Exotic Tropical Pig in a Pot

This dish, currently in the oven, stems from my exposure to Cape Malay cooking in Zambia as a child. This cuisine was imported by the various South Africans working on the smelters and mines. There was always more fruit than vegetables. In the garden we had six banana trees, two guavas, one avocado and half a dozen papaya trees. We would trade the avocados for mangoes. Because of the French overseas territories, we can get tropical fruit here.

Fruit is an underrated “savoury” cooking ingredient.

The idea behind this one pot recipe is chuck it all in a casserole and let it cook on a slow heat for at least 90 mins. It doesn’t matter over much which fruit you use, but you must have a good-sized mango. This is because the juices from the mango tenderise the pork as it cooks.

For two people you will need:

1 good sized mango.

A small papaya.

{Today I am using a small pineapple instead. Pretty much any melon can be substituted for the papaya. Have a play and see what works best for you.}

Any fruit from: nectarines, plums, apricots, peaches, apples, grapes.

Citrus makes this a bit weird so avoid them.

Today I am using a gala apple and six sliced dried apricots. {Sultanas also work well.}

A word of warning this dish helps you keep it regular.

One onion

Two cloves of garlic

A 2 inch piece of fresh root ginger

About 100ml of Thai Sweet Chilli Dipping Sauce

{Healthy Boy was the one I used in the UK; Blue Dragon is also good}

About 300-400g of Pork Filet Mignon cut into 2.5cm pieces and cleaned of any fat.

200g of coconut cream {You add this to taste, not everyone is a fan of coconut, but it does finish this nicely}

A heavy casserole with lid.

I have a bashed about Le Creuset casserole that has acquired something of a patina. It works a treat.

Method:

Chop the onion into twelve wedges separate the wedges into slices and add to the casserole. Finely dice the garlic, add to the casserole. Peel and chop the ginger into pieces consistent with your liking of getting a “hit” of ginger. The wife likes fair sized lumps. It is up to you. A good ginger hit clears the nasal passages. Add to the casserole. Add the pork and pour on the chilli dipping sauce, stir. The casserole should now be about half full. You are aiming for a 50:50 mix.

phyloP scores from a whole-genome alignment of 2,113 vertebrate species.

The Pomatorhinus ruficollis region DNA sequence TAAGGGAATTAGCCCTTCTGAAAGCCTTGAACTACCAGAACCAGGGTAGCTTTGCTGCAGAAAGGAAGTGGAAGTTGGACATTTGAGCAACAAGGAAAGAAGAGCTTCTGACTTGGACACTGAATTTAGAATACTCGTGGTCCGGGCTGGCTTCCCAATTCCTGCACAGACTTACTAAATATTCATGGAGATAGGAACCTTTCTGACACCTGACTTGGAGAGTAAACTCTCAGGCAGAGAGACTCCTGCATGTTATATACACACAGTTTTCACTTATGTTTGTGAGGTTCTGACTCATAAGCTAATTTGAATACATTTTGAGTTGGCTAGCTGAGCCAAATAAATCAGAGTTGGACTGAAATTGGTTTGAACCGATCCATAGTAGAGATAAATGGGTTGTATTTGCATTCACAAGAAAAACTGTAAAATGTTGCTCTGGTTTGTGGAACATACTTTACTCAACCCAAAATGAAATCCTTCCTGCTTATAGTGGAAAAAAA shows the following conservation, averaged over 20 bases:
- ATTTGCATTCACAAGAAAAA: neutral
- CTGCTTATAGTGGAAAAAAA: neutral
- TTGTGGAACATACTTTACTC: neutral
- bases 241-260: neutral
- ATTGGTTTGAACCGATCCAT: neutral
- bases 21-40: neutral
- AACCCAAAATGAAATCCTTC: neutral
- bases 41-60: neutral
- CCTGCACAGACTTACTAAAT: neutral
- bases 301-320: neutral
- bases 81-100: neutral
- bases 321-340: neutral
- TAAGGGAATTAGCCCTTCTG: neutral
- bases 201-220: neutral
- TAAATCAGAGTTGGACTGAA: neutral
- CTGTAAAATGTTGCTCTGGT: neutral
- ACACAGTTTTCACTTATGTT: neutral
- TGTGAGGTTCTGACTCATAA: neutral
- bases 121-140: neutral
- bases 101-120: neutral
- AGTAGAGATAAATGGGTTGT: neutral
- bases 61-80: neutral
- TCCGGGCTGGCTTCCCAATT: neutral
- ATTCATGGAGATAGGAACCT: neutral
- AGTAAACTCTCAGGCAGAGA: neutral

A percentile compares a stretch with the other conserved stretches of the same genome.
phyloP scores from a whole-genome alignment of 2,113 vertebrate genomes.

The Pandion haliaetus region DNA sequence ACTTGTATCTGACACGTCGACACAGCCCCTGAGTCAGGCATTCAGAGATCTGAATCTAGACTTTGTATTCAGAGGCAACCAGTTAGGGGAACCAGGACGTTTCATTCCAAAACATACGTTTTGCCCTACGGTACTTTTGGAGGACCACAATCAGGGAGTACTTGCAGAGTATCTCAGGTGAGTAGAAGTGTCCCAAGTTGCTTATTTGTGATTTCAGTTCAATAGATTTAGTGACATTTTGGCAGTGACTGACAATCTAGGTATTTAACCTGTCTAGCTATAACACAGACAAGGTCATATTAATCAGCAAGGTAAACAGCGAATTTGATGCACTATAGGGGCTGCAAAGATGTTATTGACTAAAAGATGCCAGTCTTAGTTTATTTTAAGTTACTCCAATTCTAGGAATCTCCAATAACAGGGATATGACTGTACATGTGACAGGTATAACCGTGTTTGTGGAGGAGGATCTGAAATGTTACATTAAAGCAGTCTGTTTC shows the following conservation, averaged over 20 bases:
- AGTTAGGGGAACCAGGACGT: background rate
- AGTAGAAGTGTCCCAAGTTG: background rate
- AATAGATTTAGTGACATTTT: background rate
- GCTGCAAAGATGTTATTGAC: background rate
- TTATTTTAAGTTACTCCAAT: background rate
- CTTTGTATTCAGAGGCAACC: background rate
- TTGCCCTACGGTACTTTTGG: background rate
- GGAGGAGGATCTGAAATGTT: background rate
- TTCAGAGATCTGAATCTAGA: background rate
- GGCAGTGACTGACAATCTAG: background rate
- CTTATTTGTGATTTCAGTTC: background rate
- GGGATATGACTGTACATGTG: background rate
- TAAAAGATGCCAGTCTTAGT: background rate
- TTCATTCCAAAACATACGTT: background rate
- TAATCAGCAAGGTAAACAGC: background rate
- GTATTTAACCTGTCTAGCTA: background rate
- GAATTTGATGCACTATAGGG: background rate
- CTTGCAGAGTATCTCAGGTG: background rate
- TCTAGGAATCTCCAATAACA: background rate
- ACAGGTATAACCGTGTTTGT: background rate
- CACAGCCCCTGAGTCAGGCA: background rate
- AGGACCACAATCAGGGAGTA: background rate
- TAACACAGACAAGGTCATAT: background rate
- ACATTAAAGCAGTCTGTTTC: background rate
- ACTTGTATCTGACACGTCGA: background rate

Peel the mango. I try to do this in one peel as something of a Zen and the Art of Peeling Mangoes theme. Try not to drop the slippery blighter on the floor. Cut into thumb sized chunks. Add to the pot.

Prepare chunks of pineapple / papaya / melon add these to the pot.

Chop the apple into chunks, skin on, add to pot.

Add the sliced dried apricots.

Fill the casserole up to near the top with freshly boiled water. Don’t overdo it or the casserole will boil over and muck up your brand-new oven!

Set the oven to 180 Celsius chuck in the casserole, lid on, and bring it to the boil, about 15-20 mins. Turn the heat down to 150 and cook so that the total time in the oven is greater than 90mins.

Every half an hour or so, get the casserole out and give it a stir. The emanations may make you start to salivate, which is a good thing. Can you hear that rumble?

When it is getting near time cook some Basmati rice. If you look carefully you can buy 5kg bags of this which are way, way cheaper than the buy per half kilo method.

Just after you have put the rice on, take the pot out. Add half the coconut crème, stir and taste.

If you are feeling all Kid Creole and the Coconuts (I’m a wonderful thing baby) add the rest. If not, no worries.

Make a nice mound of rice in a ring like a volcano and using a ladle add the Exotic Tropical Pig in a Pot, make sure there is enough juice.

You are good to go.

A word of warning the mango chunks will be hot in temperature so watch out. The pork should be juicy and soft and tender.

Enjoy 😊